20. I actually rather enjoy the myths of various cultures, unto themselves as fantastic stories and also as elucidating the traditional values and beliefs of the culture in question. However, they also represent the limited knowledge and antiquated values of our ancestors and certainly shouldn't be taken literally today. For example, like many others, I love reading about Greek and Norse mythology unto itself as epic tales and also as part and parcel of studying the history and values of those cultures--but like most (but admittedly not quite all) people who enjoy those tales today, I don't believe that the likes of Zeus and Odin ever actually existed! There are indeed a great many people today who are able to successfully reconcile religious belief with modern science, but there are also many others for whom this is most definitely not the case and for whom there is indeed clearly a conflict between science and religion. This is evident in the efforts of creationists to vehemently denounce evolution, the true age and origins of the universe, etc and conversely propose convoluted junk science to vainly prove the supposedly literal truth of Genesis and its fantastic tales of humanity springing forth from a man made from breathed upon mud and a woman made from that man's rib, of every species on Earth being reduced to- and subsequently recovering from- but a single pair crammed together with all of the other pairs on a house boat, of the Earth only being a few thousand years old, of man co-existing with dinosaurs, etc. For some of these people, even the likes of embryology and the notion that moonlight is reflected sunlight is astoundingly offensive. Returning to the main theme of this thread, religion has also convinced others to vehemently denounce the heliocentric model of the solar system. When specific religious myths and beliefs are incompatible with and are disproven by modern hard science, as per the above examples: the bad religion label most certainly applies. However, are we to honestly label the science that is denounced by such people as "bad science" merely because it contested by them and buts up against the ancient, antiquated beliefs of our largely ignorant ancestors? That is a frankly bizarre proposition. The conflict, irreconcilable for many, is between bad religion and science--not between bad religion and "bad science." However, there is indeed "science" that can be rightfully labelled as "bad science." Junk "science" that is deeply twisted and contorted so as to fit a pre-existing narrative and bias, be it supposedly verifying creation myths as above, disproving the man-made contribution to climate change, etc, would indeed deserve the "bad science" label.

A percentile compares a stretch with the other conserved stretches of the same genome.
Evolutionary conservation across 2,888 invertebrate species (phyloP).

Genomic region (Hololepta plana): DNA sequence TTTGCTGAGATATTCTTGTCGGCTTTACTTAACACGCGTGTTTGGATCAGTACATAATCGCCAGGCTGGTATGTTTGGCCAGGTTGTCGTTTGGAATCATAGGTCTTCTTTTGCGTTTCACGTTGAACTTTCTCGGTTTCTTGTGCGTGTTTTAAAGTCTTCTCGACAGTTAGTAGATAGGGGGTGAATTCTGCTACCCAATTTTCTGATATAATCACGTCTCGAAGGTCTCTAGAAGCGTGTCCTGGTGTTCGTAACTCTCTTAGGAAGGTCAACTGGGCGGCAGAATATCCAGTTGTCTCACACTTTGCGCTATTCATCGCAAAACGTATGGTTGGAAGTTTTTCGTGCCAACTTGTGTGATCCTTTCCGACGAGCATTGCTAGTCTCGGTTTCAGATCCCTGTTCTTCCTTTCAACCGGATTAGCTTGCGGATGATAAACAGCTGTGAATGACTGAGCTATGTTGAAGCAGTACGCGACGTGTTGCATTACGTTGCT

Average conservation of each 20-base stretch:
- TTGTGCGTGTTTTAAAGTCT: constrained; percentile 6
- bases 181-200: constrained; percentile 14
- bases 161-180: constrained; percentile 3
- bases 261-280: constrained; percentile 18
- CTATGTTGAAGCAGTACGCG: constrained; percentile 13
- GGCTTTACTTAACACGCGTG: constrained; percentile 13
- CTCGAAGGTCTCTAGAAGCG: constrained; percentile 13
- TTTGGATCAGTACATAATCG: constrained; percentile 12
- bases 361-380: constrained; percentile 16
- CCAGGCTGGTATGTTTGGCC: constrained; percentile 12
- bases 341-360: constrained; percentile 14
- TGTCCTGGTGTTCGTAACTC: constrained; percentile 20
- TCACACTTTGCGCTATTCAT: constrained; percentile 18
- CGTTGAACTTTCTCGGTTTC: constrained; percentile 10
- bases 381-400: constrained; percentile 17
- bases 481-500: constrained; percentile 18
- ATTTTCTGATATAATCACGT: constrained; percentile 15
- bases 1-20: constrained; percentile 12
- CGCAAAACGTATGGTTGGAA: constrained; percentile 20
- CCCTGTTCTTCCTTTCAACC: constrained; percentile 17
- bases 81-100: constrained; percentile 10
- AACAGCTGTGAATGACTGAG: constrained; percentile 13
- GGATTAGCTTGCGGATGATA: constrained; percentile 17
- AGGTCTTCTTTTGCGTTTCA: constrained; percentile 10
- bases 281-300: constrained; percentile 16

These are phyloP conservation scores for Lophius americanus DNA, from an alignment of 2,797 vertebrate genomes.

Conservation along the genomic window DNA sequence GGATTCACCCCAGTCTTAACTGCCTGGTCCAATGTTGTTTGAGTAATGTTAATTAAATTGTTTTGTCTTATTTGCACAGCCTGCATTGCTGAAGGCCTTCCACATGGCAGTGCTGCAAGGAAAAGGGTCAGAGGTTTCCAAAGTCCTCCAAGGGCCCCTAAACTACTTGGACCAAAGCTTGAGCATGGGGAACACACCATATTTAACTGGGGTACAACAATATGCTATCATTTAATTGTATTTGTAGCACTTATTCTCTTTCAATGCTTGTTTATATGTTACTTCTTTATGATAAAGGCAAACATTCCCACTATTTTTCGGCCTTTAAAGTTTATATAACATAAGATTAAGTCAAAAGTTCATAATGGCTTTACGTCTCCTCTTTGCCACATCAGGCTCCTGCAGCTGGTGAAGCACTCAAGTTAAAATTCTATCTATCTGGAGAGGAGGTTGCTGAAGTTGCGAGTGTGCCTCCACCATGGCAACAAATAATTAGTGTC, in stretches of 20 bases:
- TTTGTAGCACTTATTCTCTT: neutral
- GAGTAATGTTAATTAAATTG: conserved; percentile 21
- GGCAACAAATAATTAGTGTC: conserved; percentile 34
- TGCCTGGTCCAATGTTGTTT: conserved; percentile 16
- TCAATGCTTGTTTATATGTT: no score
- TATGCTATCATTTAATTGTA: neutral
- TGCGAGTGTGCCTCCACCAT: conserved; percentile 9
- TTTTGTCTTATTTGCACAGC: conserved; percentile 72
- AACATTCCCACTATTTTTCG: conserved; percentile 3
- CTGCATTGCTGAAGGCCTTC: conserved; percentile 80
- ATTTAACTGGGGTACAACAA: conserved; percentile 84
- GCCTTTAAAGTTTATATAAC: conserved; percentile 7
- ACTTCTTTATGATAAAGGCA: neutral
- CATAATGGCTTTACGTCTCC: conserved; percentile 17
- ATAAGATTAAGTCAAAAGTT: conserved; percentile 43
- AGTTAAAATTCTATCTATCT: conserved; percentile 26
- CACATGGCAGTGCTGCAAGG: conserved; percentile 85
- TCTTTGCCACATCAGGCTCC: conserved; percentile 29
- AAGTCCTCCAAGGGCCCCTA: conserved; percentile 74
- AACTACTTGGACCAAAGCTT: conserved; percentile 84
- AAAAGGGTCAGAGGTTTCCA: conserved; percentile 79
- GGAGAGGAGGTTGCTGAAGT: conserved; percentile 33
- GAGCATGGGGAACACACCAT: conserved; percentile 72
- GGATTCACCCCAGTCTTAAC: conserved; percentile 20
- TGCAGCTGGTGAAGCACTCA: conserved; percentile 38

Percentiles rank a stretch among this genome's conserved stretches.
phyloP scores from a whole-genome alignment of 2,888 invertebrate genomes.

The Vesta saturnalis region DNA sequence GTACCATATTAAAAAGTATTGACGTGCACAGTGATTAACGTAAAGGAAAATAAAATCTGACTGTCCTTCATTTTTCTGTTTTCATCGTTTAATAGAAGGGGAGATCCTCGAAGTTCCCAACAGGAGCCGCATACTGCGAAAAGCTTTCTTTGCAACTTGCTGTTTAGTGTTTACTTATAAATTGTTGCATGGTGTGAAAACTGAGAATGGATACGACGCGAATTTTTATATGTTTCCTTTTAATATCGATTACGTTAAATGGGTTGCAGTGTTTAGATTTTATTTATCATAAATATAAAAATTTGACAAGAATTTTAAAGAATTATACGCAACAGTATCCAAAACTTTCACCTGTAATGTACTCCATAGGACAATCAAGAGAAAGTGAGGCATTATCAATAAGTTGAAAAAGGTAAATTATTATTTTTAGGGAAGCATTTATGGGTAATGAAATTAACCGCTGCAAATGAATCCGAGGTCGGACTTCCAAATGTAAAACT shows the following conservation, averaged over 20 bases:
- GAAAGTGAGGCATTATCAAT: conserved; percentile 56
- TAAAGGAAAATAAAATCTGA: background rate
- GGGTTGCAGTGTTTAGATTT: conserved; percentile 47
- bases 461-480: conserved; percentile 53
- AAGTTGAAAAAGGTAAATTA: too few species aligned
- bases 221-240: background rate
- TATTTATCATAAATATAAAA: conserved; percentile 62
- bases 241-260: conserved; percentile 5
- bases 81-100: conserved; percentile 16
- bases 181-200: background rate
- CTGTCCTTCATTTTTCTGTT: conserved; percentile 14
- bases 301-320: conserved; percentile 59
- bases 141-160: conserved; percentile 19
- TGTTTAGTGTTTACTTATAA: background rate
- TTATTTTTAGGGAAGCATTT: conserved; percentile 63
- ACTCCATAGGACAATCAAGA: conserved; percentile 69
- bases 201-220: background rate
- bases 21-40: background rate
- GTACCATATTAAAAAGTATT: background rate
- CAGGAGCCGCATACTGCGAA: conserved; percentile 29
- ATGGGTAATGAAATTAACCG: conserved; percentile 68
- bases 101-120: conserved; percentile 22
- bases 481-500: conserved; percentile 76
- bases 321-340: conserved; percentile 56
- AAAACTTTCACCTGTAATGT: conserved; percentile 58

21. Naturally, we would have made numerous great scientific advances between now and the moment if and when we achieve time travel. Such advancements would include finding solutions to exceedingly difficult mathematical problems that we have identified but have thus far been unable to solve: chiefly among them, the six as-of-yet unsolved Millennium Prize Problems. While we ourselves have not currently solved such problems, our modern day mathematicians would be able to verify the validity of a proposed solution. Having a time traveler present one or more such solutions would represent a greater level of "proof" of being a time traveler than predictions of future events or the presentation of future technology that could be faked (although such fraud eventually wouldn't hold up to vigorous scrutiny by modern day science).